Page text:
How to Wind Up a 31 Day Clock
A 31 day clock operates by gears and springs located inside the clock. This is how most clocks operated before the invention of batteries. During the month, the clock winds down, and on the 31st day, it stops completely. On this day, you must rewind the clock to get it working again.
Winding the clock is a simple process, but if you do not follow the correct instructions, you can ruin the delicate gears and springs inside the clock. Each clock comes with its own winding key, usually located in the back of the case, and the clock keys are interchangeable among the same clock brands.
Open the clock face. Try to wind the clock as close to the time when it stopped as possible. Move the long minute hand on the clock face clockwise to set the current time. The hour hand should travel along with the minute hand. Wait for the clock to strike each hour if you have to move the time up several hours.
- A 31 day clock operates by gears and springs located inside the clock.
- Move the long minute hand on the clock face clockwise to set the current time.
Locate the clock key. They are usually hung in the back of the clock, or on the inside of the case where the pendulum is located. Place the clock key into the left side winding hole. Turn the key clockwise until you meet resistance. You should be able to feel when the clock is wound completely. Take care not to overwind as this can damage the spring mechanisms.
- They are usually hung in the back of the clock, or on the inside of the case where the pendulum is located.
- Place the clock key into the left side winding hole.
Place the clock key into the right side winding hole. Turn the key counterclockwise until you meet resistance. Always make sure to turn the left side first and then the right side. Never turn the right side clockwise.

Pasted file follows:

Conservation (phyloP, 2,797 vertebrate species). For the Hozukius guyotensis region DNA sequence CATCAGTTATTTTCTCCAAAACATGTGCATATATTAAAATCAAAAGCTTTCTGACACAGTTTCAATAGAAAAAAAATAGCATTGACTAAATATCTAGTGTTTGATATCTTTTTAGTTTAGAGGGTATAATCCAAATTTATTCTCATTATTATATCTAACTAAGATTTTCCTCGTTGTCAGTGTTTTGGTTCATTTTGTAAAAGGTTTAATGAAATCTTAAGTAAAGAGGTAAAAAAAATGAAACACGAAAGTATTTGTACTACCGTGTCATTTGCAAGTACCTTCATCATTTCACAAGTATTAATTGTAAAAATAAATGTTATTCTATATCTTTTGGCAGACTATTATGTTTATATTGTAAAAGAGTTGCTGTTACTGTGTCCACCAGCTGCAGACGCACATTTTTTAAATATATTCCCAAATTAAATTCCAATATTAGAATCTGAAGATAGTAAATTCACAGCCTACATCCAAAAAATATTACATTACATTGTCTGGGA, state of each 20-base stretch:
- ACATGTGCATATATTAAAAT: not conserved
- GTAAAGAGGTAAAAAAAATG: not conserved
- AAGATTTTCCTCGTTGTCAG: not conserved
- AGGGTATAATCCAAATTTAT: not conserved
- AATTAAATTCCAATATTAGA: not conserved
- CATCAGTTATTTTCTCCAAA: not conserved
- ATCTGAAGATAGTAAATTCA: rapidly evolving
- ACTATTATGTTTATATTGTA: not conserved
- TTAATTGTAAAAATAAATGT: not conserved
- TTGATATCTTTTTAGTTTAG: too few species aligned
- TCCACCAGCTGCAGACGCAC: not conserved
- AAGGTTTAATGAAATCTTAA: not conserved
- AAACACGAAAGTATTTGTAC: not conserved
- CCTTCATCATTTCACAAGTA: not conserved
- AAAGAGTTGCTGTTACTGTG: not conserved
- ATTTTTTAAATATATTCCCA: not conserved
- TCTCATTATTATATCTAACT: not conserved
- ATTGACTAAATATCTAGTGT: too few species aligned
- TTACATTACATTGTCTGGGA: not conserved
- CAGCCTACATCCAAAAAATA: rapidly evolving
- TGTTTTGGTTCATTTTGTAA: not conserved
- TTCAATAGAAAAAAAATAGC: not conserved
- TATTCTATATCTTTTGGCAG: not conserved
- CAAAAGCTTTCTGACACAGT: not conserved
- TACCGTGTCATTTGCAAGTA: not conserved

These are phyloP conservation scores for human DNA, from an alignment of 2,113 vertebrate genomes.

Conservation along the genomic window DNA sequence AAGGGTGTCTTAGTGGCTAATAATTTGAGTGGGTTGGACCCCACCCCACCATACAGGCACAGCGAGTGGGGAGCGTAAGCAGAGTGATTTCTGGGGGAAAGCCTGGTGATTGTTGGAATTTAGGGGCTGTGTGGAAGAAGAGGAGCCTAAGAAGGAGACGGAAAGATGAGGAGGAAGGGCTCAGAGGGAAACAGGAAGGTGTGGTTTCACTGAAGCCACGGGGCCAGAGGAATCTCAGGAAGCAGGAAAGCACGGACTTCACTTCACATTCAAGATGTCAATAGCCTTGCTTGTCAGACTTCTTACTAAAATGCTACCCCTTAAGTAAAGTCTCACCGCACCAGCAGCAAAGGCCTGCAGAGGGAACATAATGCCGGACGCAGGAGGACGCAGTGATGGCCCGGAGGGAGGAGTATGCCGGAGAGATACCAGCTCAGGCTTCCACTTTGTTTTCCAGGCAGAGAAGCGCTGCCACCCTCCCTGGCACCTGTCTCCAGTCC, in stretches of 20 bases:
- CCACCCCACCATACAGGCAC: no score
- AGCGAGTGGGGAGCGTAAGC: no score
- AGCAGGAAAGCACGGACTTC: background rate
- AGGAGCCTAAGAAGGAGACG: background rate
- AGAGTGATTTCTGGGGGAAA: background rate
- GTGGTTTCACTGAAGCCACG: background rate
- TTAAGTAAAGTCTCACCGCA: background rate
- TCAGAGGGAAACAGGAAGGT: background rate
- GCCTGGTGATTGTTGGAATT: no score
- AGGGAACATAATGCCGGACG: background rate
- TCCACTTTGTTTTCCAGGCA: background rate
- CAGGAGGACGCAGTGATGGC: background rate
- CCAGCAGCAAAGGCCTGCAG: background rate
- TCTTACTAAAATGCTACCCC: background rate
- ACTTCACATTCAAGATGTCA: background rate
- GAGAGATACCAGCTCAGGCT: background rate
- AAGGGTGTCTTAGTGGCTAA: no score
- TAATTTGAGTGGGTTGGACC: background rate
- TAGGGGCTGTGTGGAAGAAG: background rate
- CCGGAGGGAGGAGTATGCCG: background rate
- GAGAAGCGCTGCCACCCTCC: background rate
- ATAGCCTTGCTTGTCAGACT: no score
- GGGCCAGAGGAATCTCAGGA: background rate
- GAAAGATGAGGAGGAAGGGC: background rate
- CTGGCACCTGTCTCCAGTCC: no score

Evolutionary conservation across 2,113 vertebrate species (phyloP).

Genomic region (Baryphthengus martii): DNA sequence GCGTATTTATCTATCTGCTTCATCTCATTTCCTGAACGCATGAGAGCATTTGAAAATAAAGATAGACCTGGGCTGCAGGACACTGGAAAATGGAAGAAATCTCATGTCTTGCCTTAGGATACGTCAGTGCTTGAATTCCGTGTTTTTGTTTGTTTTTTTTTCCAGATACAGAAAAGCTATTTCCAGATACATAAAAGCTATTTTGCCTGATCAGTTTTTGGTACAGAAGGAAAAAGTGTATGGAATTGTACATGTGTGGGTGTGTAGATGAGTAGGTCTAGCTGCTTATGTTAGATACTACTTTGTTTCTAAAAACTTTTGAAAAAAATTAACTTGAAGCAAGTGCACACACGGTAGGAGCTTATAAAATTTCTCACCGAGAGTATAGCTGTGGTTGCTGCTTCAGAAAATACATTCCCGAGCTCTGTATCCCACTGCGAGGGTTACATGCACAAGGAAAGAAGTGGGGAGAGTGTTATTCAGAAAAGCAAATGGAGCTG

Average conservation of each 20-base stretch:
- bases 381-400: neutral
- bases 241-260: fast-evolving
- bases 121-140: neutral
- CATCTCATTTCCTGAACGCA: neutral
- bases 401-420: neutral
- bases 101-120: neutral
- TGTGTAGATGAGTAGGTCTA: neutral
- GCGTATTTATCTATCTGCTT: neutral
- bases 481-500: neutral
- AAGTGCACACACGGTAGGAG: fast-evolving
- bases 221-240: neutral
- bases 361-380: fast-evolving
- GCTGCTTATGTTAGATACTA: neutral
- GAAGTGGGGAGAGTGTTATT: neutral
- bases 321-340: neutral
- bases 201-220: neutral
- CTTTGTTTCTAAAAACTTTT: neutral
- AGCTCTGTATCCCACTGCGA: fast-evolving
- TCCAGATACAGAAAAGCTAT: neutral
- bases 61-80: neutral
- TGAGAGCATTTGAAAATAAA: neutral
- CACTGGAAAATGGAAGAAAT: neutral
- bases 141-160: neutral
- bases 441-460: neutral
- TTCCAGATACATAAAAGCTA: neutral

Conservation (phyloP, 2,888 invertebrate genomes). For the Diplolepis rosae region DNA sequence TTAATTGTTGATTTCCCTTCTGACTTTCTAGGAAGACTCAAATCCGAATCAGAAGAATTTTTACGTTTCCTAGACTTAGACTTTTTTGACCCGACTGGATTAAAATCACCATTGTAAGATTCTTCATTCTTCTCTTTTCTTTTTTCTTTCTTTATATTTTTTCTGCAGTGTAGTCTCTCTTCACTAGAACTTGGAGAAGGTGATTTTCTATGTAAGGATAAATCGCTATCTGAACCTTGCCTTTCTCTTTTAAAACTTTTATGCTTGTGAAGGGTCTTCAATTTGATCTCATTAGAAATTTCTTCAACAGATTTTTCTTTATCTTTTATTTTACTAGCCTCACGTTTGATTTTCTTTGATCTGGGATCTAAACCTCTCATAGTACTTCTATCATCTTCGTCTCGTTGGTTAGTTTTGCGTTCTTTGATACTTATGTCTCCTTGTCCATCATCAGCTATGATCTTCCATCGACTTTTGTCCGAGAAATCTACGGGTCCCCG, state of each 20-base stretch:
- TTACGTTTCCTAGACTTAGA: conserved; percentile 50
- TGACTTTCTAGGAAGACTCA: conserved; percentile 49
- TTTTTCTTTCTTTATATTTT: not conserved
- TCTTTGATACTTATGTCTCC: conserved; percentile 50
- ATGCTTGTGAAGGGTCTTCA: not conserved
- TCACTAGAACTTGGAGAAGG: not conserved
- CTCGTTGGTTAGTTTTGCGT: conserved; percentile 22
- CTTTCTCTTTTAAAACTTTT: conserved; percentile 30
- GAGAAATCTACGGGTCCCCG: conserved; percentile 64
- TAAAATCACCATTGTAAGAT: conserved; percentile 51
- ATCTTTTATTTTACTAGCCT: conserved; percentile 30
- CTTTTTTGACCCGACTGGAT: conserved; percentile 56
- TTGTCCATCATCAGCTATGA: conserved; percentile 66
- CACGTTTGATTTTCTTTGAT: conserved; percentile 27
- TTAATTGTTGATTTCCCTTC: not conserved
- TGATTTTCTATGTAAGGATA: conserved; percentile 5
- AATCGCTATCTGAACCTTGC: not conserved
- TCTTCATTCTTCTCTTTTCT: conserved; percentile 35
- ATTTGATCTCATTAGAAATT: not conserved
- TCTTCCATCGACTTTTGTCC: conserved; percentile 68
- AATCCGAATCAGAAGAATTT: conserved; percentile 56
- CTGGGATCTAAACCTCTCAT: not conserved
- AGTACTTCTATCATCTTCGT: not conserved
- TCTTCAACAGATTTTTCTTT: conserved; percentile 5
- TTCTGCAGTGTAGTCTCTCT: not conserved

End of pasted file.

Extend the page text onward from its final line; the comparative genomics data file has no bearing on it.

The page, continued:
Remove the key from the hole and place it in its holding hook or bracket until the next month.
Swing the pendulum to start the clock. Listen for the correct sound. There should be no pauses between each "ticktock" second of the clock. If there is a pause between sounds, the case may be crooked. Adjust the placement of the clock on the wall if possible. If the clock sits on the floor, the floor itself may be crooked. Move the clock to a flat surface to adjust the ticking of the clock.
- Remove the key from the hole and place it in its holding hook or bracket until the next month.
- Move the clock to a flat surface to adjust the ticking of the clock.
Inspect the clock one week after winding. If the time is too fast or too slow, you can adjust how fast the pendulum swings. Adjust the clock to the correct time, then twist the small nut located on the bottom of the pendulum. Twist it to the right to make the clock tick faster. Twist the nut to the left to make it go slower.
Brenda Priddy has more than 10 years of crafting and design experience, as well as more than six years of professional writing experience. Her work appears in online publications such as Donna Rae at Home, Five Minutes for Going Green and Daily Mayo. Priddy also writes for Archstone Business Solutions and holds an Associate of Arts in English from McLennan Community College.